Jayalekshmy P.K., daughter of noted author P.K. Balakrishnan, has brought out Battle beyond Kurukshetra, the English translation of her dad’s Ini Njan Urangatte, two decades after it hit bookstores
Jayalekshmy remembers the first translation of her dad’s most famous book — Ini Njan Urangatte. K.C. Sarasamma had brought it home one day, and called it ‘And Now Let Me Sleep’. But as the author’s daughter, she wanted to capture what P.K. Balakrishnan wrote, with not just the right words in English but also the right idea. Nearly 20 years after his passing away, Jayalekshmy P.K. brought out Battle beyond Kurukshetra.
“People asked me why don’t I try translating something else. But I felt that I should put effort on what I considered his best,” Jayalekshmy says. The book begins at the end of the Kurukshetra War. Yudhishtira has just learnt that Karna, the much-hated enemy the Pandavas had killed, was in fact his brother. Draupadi, annoyed by his sudden guilt, muses through the book, learning more and more about the once-hated Karna who had laughed at her disrobing. Somewhere, the reader feels her feelings change — she, the wife of all the Pandava brothers, might have been Karna’s wife too had he accepted the offer to come and be the eldest son who could rule the kingdom.
It is a book Jayalekshmy had read three or four times in high school, she knew it so well. But when she began the translation work in 2002, a friend said ‘it is quite bad’, Jayalekshmy says, laughing. “I asked her after sending two or three chapters, how much she would rate it on 100. And she said a 20! So I asked her to send back with corrections. And when she did, I found it practically the same. I felt I am not that bad.”
But it took Jayalekshmy a lot of time, having had a full-time job back then, and also the work at home. “I was never in a hurry to finish it off. Then my husband got a posting in the UK and I took leave for a few months. That’s when I had time to exclusively write,” she says. What she found most difficult was to get ‘that music in the language’ that her dad had used, the poetic flow of his words. “It is a three part job — getting the words right, the poetic sound, and then the idea.” What she really enjoyed writing was the third chapter when Bheema talks to Yudhishtira and also the ending when the sleep-deprived Draupadi finally says, ‘Yudhishtira, let me sleep’. Those were relatively easier to write.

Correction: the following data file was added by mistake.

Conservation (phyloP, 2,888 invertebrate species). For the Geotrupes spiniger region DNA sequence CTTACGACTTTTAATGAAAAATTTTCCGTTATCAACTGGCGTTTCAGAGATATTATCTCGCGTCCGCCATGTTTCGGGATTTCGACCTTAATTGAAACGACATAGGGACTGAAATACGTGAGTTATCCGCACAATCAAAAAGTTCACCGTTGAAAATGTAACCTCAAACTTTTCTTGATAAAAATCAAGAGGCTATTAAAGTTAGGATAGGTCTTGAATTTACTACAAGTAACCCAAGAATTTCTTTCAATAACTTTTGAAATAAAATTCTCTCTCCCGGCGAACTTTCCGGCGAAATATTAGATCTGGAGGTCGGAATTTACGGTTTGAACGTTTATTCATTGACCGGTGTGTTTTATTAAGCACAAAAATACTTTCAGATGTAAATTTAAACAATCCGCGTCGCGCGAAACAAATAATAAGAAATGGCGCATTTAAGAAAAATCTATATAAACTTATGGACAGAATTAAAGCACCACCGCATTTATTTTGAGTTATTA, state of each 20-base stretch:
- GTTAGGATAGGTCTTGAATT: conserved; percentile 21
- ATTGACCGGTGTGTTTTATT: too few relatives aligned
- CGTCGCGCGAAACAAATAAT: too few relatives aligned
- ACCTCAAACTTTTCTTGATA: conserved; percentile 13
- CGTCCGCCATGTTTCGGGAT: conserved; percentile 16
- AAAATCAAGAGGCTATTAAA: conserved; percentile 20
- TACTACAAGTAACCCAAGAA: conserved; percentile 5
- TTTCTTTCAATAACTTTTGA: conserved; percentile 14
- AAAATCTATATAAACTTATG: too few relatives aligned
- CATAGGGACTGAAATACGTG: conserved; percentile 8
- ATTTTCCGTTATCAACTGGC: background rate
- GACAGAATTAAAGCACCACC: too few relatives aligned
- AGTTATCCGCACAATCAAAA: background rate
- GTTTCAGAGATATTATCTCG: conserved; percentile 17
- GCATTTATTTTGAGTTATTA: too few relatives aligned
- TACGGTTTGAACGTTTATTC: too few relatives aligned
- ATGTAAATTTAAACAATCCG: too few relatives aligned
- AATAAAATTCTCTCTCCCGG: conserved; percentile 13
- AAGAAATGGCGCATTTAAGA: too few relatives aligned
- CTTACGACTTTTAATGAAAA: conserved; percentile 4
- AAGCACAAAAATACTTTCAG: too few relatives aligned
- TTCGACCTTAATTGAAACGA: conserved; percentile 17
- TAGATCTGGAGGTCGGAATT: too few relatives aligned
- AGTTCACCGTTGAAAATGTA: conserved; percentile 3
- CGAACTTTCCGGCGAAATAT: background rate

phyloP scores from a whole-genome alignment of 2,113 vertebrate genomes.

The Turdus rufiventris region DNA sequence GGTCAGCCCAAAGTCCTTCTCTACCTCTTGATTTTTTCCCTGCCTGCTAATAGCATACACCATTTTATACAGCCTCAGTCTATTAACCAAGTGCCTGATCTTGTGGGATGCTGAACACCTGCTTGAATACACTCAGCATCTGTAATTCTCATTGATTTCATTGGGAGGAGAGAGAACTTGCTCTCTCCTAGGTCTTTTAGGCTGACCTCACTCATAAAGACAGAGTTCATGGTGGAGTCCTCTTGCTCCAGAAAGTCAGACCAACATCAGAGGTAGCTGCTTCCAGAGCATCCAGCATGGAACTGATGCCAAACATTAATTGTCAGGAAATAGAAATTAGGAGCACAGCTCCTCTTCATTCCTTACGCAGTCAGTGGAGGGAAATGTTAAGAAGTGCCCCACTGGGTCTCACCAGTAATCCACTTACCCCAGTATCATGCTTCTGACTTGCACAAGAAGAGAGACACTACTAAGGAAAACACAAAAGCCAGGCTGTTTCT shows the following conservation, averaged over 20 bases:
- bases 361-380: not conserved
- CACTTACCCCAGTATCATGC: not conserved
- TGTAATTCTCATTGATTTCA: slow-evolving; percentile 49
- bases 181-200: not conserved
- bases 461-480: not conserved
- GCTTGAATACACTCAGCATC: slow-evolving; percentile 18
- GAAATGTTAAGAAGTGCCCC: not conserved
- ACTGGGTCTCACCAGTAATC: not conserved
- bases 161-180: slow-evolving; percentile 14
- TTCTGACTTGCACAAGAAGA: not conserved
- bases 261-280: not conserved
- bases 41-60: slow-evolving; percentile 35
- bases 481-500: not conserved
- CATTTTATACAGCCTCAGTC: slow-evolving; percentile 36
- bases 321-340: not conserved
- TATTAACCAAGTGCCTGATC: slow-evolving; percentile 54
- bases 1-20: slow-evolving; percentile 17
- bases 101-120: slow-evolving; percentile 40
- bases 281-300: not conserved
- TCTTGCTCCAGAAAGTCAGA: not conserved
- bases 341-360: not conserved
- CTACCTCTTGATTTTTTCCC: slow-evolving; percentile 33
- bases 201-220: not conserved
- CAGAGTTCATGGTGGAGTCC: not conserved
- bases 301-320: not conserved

“The translation has to stand on its own,” Jayalekshmy says. She was surprised that her dad could understand what Draupadi went through so well. “He was never a feminine or a soft person. He was also not a believer. But the book required that it doesn’t come up. And at no point does it come up.” She too is not a believer, she admits. She might write more, but she doesn’t appear too pleased with her writing. “I do write good letters,” she says, laughing. But then obviously the Balakrishnan gene has passed on. Jayalekshmy, unknown to herself, has a beautiful way with words....